Primarily for general aviation discussion, but other aviation topics are also welcome.
#1693594
Very impressive feat to the cross the Atlantic in anything with a petrol burning engine (or even two) but that LSA looks tiny!

Well done to her.

I can honestly say that I have never been brave enough to do anything like that - even if I had been in a position to do it.
#1693622
I'd love to do it but a nice oil burning King Air would be on the MEL- I suspect the view from the front would be the same and my blood pressure could not cope with anything less I fear.
#1693625
Flyin'Dutch' wrote:I'd love to do it but a nice oil burning King Air would be on the MEL- I suspect the view from the front would be the same and my blood pressure could not cope with anything less I fear.


Once your out of gliding range of the coast it doesn't matter anymore.

One year I was in a Kingair following a twin commander going Glasgow - Reykjavik then on to the USA, when I landed I asked Sven who was the handling agent in Reykjavik, has he carried on to Greenland, no was the answer, they are still searching for the aircraft and pilot off Vestmannaeyjar.

When we fuelled in Glasgow he decided not to fill the tanks with expensive fuel and got caught out by strong headwinds at altitude, made three attempts to land on the gravel strip at Vestmannaeyjar but ran out fuel doing so, ditched about a mile of the coast but never found even though the SAR helicopter was waiting.
Last edited by Lockhaven on Wed May 15, 2019 4:09 pm, edited 1 time in total.
#1693628
Turbines are no insurance against dumb decisions.
#1693632
Lockhaven wrote:
Flyin'Dutch' wrote:Turbines are no insurance against dumb decisions.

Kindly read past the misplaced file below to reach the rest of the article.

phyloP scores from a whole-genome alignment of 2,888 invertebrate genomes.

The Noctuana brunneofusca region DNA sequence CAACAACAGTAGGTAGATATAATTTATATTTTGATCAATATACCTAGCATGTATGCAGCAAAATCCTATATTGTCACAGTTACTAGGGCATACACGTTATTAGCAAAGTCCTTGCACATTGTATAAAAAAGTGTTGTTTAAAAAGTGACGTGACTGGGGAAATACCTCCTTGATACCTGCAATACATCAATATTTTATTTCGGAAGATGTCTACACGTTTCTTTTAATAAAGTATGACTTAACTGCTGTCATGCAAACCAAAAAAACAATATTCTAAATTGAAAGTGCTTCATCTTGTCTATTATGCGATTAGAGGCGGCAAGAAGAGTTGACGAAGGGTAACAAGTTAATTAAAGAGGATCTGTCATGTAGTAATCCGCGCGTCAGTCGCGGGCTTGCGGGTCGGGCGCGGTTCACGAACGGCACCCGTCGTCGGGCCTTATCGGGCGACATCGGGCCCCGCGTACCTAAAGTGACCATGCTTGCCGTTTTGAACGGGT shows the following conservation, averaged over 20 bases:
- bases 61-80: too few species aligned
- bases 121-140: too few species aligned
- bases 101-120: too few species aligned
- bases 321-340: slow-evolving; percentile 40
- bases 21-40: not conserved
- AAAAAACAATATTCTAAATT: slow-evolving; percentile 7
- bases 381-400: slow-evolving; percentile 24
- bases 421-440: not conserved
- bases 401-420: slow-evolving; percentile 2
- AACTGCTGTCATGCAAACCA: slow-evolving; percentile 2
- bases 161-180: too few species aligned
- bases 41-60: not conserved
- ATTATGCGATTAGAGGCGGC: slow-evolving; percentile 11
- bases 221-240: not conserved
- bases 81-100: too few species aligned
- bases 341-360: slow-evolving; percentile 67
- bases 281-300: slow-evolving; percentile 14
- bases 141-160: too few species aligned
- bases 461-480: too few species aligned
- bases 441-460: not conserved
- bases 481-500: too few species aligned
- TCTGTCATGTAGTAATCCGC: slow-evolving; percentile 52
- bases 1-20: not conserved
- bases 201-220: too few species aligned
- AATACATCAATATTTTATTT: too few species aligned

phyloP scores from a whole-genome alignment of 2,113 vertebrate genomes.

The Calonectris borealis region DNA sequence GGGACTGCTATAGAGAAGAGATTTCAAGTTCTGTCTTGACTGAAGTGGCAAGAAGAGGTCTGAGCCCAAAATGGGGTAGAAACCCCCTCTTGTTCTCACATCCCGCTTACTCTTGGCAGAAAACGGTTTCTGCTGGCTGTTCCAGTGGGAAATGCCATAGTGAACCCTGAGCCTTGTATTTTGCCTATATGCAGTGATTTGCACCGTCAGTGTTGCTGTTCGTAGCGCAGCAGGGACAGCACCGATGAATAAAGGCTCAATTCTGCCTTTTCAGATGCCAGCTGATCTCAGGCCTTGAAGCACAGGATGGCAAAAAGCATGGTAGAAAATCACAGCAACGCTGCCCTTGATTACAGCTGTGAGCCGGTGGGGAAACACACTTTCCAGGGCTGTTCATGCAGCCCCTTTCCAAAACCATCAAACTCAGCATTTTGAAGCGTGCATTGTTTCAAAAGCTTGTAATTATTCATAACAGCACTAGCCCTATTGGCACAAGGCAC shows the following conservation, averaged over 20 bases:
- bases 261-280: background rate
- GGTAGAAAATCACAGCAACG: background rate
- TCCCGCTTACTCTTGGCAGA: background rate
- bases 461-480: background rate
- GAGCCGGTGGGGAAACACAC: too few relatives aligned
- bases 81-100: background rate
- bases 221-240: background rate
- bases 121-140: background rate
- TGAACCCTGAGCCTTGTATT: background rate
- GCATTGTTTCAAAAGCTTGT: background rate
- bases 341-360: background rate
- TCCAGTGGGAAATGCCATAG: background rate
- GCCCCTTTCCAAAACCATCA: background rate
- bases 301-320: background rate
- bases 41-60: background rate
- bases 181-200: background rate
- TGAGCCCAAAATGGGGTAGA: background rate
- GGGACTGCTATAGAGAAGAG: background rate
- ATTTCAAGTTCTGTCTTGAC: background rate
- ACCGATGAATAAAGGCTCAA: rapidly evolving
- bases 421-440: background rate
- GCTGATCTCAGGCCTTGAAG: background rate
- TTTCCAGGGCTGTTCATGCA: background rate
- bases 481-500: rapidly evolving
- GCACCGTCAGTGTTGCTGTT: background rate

They just give people a false sense of security, more so when they are dumb.

,
Maybe so but something that just has to go round and round to do its job is less likely to break than something that has to accelerate, decelerate, stop, accelerate the other way, decelerate, stop 1800 times a minute.

Seems to borne out by time before shutdowns too.

I'd like to think that a turbine does not immediately affect my cognitive performance!

:D
#1693664
2Donkeys wrote:As is the case with a number of others on this forum, I have done the crossing quite a few times now in a number of different types, and I think I may be addicted. I'm planning my next crossing now...

The beauty of Greenland seen from low level is quite stunning.


I’ll be your wingman.

Agree, it is both addictive and humbling. I’d do it again anytime.
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#1693707
2Donkeys wrote:As is the case with a number of others on this forum, I have done the crossing quite a few times now in a number of different types, and I think I may be addicted. I'm planning my next crossing now...

The beauty of Greenland seen from low level is quite stunning.


I've done two return SEP trips, and for me it feels like that box has been ticked. I'd love to do some flying in and around Greenland and Iceland, but I have no great desire to do the crossing again (neither trip was traumatic).

Ian
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#1693715
G-BLEW wrote:I've done two return SEP trips, and for me it feels like that box has been ticked. I'd love to do some flying in and around Greenland and Iceland, but I have no great desire to do the crossing again (neither trip was traumatic).

Ian


Must have been the company! :D

But I agree. I have done many crossings now and while the piston ones were a great experience, I don't wish to repeat them.
#1693717
jasoncuk wrote:…But I agree. I have done many crossings now and while the piston ones were a great experience, I don't wish to repeat them.


Of course, should you ever find yourself alone for a jet crossing…

:-)

Ian